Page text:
AFADEM first began to form in 1972, after the so-called Dirty War led the military and police to detain, torture, and forcibly disappear Atoyac’s residents. And now, nearly fifty years later, the group’s offices are situated on the former site of the city’s military barracks. The Mexican military brought people to be tortured and killed here, where now the victims’ children and grandchildren sit fanning themselves under trees. Their families still don’t know where those victims are – or what happened to them.
Despite the fifty years elapsed since the terror unleashed in Atoyac, the stakes remain high for present-day Mexico. The terror wreaked by military and police forces in the 1970s and 1980s has taken on a more generalized form in the last decade and a half.
The Dirty War period was the first time that forced disappearance was widely practiced in the country. It left approximately 1,200 victims. Today, however, the war on drugs declared by Mexican authorities in 2006 has taken a much higher toll. When President Felipe Calderón declared the war in 2006, Mexico’s army became once again involved in issues of civil security. Forced disappearances spiked. The last fourteen years have left 73,000 victims. And the state of Guerrero, where AFADEM’s members gathered on that day, is one of many that has been overtaken by this fresh wave of violence.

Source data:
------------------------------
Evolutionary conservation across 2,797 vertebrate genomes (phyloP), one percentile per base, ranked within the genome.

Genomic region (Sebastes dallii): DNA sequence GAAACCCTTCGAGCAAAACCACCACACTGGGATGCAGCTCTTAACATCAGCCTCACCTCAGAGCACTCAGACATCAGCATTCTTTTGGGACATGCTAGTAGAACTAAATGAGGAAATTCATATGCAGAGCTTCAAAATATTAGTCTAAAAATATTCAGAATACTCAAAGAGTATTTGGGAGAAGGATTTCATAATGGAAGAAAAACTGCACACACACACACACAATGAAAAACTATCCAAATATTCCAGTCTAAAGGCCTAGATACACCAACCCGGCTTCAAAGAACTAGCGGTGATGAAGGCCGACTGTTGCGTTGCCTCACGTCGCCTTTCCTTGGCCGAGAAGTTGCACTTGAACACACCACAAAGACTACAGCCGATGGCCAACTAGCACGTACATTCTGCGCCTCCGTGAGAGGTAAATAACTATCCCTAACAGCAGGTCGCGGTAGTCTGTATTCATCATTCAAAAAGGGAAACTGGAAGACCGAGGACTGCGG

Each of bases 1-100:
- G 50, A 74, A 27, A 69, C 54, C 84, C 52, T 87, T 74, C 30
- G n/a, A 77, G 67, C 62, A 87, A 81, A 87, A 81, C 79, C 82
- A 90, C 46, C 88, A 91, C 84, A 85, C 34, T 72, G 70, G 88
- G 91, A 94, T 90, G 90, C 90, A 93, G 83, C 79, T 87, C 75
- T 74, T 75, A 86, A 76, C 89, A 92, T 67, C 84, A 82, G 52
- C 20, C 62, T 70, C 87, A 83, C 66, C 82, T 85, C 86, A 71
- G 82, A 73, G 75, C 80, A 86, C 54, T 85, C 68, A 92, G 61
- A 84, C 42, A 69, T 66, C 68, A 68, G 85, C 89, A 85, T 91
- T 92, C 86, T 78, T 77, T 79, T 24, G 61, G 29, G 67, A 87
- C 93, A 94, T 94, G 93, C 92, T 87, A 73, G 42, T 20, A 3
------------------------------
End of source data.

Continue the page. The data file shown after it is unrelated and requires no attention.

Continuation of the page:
The Weight of History
One of the leaders of that afternoon’s procession was Tita Radilla, a thin woman in her early 70s who is the vice-president of AFADEM.
Radilla continues to search for her father, Rosendo Radilla Pacheco, who was arrested by the army in Atoyac in August 1974 and subsequently disappeared. She has taken her father’s case all the way to the Interamerican Human Rights Court (CIDH), which ruled against the Mexican state in 2009. Even after the government complied with CIDH-mandated searches for Pacheco’s remains, Radilla has yet to learn what actually happened to her father— or even where his body now lies.